The fact that dogs can smell cancer is nothing new. What is new, however, is the accuracy of the animal’s cancer detector: according to an American study, it is 97 percent accurate.
Dogs can sniff out cancer?
Compared to dogs, the human sense of smell is pathetic: animals smell 10,000 to 100,000 times better than we do. They can sniff out not only drugs and explosives but also cancer. However, in previous studies, the accuracy of the animals left something to be desired.
A new American study now surprises with an astonishingly high hit rate. According to the study, three beagles identified lung cancer in blood samples at a rate of 96.7 percent. The healthy control samples detected the animals in 97.5 percent of the cases. Only the fourth dog in the bunch, Snuggles, didn’t like the job at all.
Heather Junqueira, principal scientist at a research and product development company, BioScentDx, conducted the study and is nonetheless thrilled with the beagles’ performance. “Our work is paving the way for two potential research directions that could lead to new cancer detection methods.”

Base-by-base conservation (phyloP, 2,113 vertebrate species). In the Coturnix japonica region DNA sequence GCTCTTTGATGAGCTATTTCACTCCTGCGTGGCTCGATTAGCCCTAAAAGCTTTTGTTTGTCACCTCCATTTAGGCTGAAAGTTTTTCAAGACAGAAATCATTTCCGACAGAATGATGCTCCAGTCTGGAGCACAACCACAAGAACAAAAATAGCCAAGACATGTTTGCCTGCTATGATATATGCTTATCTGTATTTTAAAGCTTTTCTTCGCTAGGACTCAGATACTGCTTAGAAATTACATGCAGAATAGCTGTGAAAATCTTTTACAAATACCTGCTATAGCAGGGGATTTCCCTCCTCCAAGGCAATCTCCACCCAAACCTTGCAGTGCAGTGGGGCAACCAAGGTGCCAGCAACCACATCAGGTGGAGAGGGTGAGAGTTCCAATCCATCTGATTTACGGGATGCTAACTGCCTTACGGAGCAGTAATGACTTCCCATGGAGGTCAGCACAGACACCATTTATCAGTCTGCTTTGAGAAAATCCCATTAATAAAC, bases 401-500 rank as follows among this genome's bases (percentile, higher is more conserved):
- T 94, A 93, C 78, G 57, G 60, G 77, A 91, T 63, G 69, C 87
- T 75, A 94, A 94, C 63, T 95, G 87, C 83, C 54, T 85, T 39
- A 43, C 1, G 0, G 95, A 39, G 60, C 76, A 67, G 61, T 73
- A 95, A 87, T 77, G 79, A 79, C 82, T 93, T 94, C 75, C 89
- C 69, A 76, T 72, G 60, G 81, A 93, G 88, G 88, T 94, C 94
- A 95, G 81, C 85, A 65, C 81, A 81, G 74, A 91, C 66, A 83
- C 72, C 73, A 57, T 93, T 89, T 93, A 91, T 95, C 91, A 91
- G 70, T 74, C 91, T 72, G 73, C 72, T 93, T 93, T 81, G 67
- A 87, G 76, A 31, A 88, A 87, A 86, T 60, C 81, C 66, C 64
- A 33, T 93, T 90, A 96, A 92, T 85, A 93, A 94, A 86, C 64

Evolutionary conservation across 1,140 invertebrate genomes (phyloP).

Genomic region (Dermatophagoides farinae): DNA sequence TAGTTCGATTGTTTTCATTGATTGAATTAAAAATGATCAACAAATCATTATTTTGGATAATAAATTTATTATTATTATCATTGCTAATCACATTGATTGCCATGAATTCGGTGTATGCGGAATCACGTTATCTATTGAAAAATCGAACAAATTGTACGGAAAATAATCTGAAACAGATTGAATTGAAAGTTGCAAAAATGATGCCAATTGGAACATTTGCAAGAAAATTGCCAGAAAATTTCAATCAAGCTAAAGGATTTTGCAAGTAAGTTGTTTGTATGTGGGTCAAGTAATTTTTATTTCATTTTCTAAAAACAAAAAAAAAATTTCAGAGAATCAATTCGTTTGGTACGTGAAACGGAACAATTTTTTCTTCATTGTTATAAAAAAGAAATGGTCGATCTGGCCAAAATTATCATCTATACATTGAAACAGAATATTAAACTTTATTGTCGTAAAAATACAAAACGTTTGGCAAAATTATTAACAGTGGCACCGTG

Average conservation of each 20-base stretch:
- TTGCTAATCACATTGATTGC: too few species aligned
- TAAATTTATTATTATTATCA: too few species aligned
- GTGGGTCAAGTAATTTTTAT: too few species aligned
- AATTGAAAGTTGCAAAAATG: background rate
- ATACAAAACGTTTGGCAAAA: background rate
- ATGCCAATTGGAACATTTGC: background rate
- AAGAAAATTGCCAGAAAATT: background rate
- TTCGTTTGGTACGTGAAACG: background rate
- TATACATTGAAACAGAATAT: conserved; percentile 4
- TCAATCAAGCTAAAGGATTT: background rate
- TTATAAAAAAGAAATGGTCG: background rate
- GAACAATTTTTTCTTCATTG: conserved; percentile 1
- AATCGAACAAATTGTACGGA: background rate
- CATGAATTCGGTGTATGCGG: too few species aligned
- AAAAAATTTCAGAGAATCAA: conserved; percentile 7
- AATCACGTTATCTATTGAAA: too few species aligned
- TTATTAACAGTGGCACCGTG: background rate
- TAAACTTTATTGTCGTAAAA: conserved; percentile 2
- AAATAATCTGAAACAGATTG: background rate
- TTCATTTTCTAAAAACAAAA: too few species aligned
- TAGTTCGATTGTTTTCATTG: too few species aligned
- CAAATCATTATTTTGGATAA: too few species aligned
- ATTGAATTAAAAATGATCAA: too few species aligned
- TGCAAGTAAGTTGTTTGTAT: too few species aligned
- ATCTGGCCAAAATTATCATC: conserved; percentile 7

One possibility: dogs would also be given the job of screening patients for cancer in everyday medical practice. In addition, researchers could look for the biological components that the dogs can detect in the blood of people with cancer in order to develop tests that also screen for those components, Junqueira said.
BioScentDx already launched a breast cancer study in November. In that case, the dogs should be able to tell if disease is present by the breath of the subjects.